“No, Elizabeth. I think it was fine. Besides, I was there when you left. Really, it’s fine. He would have been in serious trouble had you not worked it out. You did well.”  He smiled to reassure her. “Tell you what, if you like we can ‘debrief’ over tea. Mrs. Garrett is just…” he paused, as he noticed two people standing in the middle of the road ahead. One was pointing at them. It took another second before he recognised them as the local shopkeepers.

“Elizabeth, did you pay for those biscuits?”

Project Arondight is a team of Scions–the earthly children of godly parents (either born or adopted). The team operates under the auspices of SIS (aka MI6) and the command of Brigadier General Arthur Craddock. The current team members are:

Rebecca Bernstein (Code Name: Arkangel, daughter of Bast):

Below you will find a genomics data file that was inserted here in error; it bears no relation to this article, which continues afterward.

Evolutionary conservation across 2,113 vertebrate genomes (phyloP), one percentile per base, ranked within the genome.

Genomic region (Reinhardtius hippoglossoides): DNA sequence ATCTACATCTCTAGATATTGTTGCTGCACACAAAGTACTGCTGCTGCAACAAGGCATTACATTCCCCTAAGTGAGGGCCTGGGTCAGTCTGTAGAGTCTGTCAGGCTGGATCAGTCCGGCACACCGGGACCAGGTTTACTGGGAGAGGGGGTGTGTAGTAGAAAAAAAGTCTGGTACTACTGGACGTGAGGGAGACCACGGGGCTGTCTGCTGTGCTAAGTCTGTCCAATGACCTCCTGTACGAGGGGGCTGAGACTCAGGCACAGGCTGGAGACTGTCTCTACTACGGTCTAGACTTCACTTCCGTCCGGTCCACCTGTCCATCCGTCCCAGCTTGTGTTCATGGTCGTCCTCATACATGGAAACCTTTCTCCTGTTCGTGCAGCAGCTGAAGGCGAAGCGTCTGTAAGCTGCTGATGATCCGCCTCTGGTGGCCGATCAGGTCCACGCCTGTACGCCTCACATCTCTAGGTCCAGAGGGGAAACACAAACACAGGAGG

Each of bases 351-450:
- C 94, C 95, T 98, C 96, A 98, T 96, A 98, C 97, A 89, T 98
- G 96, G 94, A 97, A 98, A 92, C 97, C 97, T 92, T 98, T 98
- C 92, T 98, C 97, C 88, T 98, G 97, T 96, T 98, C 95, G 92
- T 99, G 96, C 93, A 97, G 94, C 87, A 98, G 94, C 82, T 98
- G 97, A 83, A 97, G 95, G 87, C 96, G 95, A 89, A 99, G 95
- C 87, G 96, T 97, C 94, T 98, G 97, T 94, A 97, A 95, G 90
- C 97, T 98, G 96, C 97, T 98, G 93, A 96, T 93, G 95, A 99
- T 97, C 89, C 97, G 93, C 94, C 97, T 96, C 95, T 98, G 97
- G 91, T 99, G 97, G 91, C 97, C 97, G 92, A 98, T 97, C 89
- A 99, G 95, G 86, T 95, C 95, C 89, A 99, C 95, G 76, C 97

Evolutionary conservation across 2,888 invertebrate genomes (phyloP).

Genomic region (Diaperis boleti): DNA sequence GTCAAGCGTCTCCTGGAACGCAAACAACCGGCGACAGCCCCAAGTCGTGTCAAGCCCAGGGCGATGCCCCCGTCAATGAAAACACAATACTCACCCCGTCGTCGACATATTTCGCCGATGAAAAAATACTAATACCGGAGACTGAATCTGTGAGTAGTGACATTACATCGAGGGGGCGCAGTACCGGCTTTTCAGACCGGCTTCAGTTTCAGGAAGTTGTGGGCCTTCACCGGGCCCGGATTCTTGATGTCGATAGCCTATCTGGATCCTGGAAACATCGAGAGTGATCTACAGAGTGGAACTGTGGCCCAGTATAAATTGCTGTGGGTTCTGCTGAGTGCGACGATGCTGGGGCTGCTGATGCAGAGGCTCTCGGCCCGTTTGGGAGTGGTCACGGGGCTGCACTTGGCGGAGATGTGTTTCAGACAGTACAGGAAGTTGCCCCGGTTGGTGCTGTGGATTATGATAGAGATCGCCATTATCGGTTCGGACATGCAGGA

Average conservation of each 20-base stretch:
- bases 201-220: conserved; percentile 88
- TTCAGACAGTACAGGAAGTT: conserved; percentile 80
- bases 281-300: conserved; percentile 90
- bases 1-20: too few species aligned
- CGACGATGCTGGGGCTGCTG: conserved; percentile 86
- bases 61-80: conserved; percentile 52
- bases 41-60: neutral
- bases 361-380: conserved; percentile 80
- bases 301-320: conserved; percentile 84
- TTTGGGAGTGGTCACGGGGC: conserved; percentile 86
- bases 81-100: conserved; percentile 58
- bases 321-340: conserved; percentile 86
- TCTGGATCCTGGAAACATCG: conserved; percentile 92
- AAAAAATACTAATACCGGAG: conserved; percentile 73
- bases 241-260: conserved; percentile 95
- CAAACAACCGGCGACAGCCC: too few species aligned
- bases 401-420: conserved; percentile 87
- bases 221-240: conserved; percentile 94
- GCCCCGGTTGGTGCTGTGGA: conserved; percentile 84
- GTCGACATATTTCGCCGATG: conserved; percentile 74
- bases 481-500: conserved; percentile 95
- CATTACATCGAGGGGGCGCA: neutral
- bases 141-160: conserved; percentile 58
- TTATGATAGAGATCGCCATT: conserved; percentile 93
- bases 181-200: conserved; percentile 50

Rebecca is about 26 and the youngest team member. She is a Scion of Bast. She is fluent in English, Arabic, and Hebrew and holds a degree in law from the University of London. She’s an excellent administrator, but lacks some dedicated field experience.

Elizabeth Tracey (Code Name: Aegis, daughter of Athena, alias Victoria Melton)

Elizabeth Tracey is an alias for Victoria Melton, a third generation Scion of Athena (adopted; her true godly parent is Zeus). She appears to be around 30, but is actually over 50 years old. Her grandfather was a WW II hero. She is cool, calculating, and ruthless, but very skilled in seeing the big picture and coming up with strategic plans. She is idealistic despite her seeming lack of humor. Her father was friends with Sutton-Fiennes. Aegis is sort of the team mastermind and to outsiders appears to have symptoms of Asperger’s Syndrome. Sutton-Fiennes suspect this is some sort of curse by Hera, tired of her husband’s philandering ways….

Rupert Jones (Code Name: Dyrnwyn, son of Heimdall, alias Anthony Summers)

Rupert Jones is a former SAS assassin. He’s deadly with a lot of weapons, including his bare hands. He attended a polytechnic school and also is skilled in basic mechanical engineering. He is chafing a bit at his current ‘guard duty’ assignment and wants to be more in the heart of the action. Although he looks to be around 40, he’s over 70 years of age.